Louis,

Thanks for your recommendation on Art's book.....I ordered a copy a couple of days ago. I am looking forward to finding a easier way to tie a tippet knot. I have had problems in the past with blood knots and settled for the surgeon knot.

With all this discussion, I have been evaluating and testing and evaluating again. I have found the Orvis tippet knot to be stronger than the surgeon and the triple surgeon. Several times the tippet failed first. For fly knots I have settled with three based on ease of tying and strength. The strongest seems to be the 7 turn Clinch followed by the Orvis and then the Davy. Out of 10 relative knot tests, the Orvis held 3 times, the 7T Clinch held 5 times and the tippet broke the other 2 times. I tested the Perfection loop against the Orvis tippet knot and it seemed stronger.

For the time being based on my limited tests and tying abilities, I am going to use the Orvis tippet when needed (I rarely need a leader to tippet knot because I use furled leaders with perfection loops) and a 7T Clinch on droppers and a Davy on the fly. There may be more to share in the near future but these have been my current conclusions.

Also,.....I would be happy to have some more info on the Sewanee wild trout stream. I know the area a little. My brother went to Sewanee for a year. You may have told me about this before.....I have a poor memory. I still haven't fished the Elk yet. I am lucky enough to have several good options closer. I am two hours or less from the Smokies, the Tellico, the Hiwasee and the Toccoa. Will get over there some day though.

Barry

MartinlfFebruary 17th, 2007, 5:11 am
Moderator
Palmyra PA

Posts: 3198
One of Scheck's best tips on the Ligature is to use water, not spit, to lubricate it, and to pull the tag ends a bit until the line wraps around itself (this is when I dip it in water), then the standing line, then alternate, giving the tag ends or the standing lines a pull each time they skew inward, until the knot is almost set, and finish with a firm pull on the standing line. Look at the knot and his photos after each pull. It does, as he says, take some practice. I've been tying it nightly, during the news, using 4X as he recommends. I've moved down to 5X and on to 6X and it's setting up fine now. Don't start with the tiny stuff--it's too hard to see what's happening with the knot.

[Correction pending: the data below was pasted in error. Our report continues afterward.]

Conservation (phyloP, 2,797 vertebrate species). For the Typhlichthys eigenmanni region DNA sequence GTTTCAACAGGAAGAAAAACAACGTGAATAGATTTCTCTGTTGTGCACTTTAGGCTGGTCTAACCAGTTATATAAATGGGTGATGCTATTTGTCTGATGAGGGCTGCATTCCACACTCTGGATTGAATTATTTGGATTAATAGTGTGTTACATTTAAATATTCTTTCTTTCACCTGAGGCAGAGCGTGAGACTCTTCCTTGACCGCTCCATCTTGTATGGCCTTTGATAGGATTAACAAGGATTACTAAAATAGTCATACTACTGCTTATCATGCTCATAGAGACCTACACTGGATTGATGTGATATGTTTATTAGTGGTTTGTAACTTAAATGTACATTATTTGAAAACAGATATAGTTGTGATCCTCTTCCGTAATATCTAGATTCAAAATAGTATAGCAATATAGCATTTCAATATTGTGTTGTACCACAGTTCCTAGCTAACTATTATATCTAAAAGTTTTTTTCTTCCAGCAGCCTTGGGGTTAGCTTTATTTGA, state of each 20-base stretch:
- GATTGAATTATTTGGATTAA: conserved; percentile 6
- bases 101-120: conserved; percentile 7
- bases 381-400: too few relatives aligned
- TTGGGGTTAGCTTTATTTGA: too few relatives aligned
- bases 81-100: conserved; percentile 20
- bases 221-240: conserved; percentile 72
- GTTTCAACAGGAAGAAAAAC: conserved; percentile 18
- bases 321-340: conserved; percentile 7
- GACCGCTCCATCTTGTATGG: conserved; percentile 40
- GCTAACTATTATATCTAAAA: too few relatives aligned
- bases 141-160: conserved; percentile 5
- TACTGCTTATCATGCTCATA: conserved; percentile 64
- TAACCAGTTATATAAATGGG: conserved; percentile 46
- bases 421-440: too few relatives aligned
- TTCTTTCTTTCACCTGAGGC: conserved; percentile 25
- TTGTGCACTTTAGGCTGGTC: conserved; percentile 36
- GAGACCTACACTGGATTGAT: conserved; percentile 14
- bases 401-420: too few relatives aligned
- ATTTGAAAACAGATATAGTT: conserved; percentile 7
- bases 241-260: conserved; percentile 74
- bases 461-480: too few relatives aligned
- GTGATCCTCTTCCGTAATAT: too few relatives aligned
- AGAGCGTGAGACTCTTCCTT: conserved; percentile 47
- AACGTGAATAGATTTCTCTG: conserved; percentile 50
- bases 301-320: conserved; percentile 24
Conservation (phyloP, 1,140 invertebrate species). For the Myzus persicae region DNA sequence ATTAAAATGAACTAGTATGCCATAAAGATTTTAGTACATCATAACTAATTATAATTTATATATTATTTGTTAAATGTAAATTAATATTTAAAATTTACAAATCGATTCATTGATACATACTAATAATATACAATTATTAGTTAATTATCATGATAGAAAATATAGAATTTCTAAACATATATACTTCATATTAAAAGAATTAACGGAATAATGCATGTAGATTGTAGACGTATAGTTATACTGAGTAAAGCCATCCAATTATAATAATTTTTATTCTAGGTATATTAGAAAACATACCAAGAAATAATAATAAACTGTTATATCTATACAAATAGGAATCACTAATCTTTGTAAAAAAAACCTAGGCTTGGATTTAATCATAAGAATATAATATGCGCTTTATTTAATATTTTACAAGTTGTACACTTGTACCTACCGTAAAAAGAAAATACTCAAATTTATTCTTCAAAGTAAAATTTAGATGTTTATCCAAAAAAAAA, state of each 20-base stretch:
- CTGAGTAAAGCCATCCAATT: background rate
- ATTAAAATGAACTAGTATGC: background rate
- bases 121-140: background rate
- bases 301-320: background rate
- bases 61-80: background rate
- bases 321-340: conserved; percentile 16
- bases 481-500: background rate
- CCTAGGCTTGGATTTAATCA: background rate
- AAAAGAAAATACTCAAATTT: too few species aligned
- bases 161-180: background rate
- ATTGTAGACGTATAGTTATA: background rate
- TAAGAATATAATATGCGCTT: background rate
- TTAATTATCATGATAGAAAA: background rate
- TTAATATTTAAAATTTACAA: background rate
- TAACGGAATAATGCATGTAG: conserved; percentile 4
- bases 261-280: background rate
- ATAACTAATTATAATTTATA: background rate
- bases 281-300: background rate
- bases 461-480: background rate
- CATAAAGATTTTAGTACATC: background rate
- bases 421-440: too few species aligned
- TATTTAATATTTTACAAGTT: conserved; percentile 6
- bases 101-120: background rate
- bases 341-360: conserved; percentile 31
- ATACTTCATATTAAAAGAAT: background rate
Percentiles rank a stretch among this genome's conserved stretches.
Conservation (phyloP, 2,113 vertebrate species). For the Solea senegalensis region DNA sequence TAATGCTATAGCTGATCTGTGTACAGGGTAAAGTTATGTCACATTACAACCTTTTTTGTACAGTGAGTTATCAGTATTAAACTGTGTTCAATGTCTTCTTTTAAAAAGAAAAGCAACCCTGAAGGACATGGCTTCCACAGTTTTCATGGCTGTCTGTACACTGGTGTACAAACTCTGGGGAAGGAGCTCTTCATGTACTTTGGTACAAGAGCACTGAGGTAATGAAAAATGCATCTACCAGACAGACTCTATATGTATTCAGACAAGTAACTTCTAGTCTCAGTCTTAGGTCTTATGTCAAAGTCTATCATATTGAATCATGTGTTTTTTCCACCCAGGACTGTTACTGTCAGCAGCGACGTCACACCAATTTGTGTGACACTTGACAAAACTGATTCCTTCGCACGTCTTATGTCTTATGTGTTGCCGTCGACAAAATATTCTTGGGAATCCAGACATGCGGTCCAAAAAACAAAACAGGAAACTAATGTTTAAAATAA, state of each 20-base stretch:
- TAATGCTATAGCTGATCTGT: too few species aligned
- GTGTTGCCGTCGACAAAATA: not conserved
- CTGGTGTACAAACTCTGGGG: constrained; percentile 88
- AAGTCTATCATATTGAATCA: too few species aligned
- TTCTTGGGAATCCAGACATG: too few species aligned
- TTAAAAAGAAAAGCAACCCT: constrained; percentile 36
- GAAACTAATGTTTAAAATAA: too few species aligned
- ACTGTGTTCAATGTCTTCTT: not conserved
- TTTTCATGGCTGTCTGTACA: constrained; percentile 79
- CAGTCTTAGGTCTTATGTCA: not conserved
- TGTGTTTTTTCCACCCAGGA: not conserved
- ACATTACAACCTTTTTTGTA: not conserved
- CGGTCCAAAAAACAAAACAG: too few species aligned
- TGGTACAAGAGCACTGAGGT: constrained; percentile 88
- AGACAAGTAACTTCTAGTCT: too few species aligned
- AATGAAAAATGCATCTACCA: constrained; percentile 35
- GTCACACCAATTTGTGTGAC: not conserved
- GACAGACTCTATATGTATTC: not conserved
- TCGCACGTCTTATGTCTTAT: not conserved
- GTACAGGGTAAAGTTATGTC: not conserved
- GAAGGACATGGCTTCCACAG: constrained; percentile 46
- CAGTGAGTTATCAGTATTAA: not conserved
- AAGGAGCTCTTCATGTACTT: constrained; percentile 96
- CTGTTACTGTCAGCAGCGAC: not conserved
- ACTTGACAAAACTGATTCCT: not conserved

"He spread them a yard and a half. 'And every one that got away is this big.'"

--Fred Chappell
CaseyPMarch 23rd, 2007, 1:37 pm
Arlington, VA/ Mercersburg, PA

Posts: 653
been out for bonefish and the guide used a Duncan Knot on the 10 lb. tippet. the heavy fly could move nicely on the loop. has anyone used this on lighter tippet for trout? it involves using pliers or hemostat to pull on the tag end just so, which makes me think it's too fussy for small diameter tippet.
"You can observe a lot by watching." Yogi Berra
MartinlfMarch 23rd, 2007, 3:43 pm
Moderator
Palmyra PA

Posts: 3198
Casey, on lighter tippets, I believe the Duncan is not as strong as Lefty Kreh's non slip mono loop. You just have to be sure you learn to tie it right. Art Scheck's book has diagrams, and so does the internet. See the knot demonstrations on the Orvis site, for example. Lefty and Art say it tests at about 100% of line strength. I've had good luck with it but have tied it wrong several times and had it fail. I'm actually having a non slip mono loop seminar in front of the TV tonight.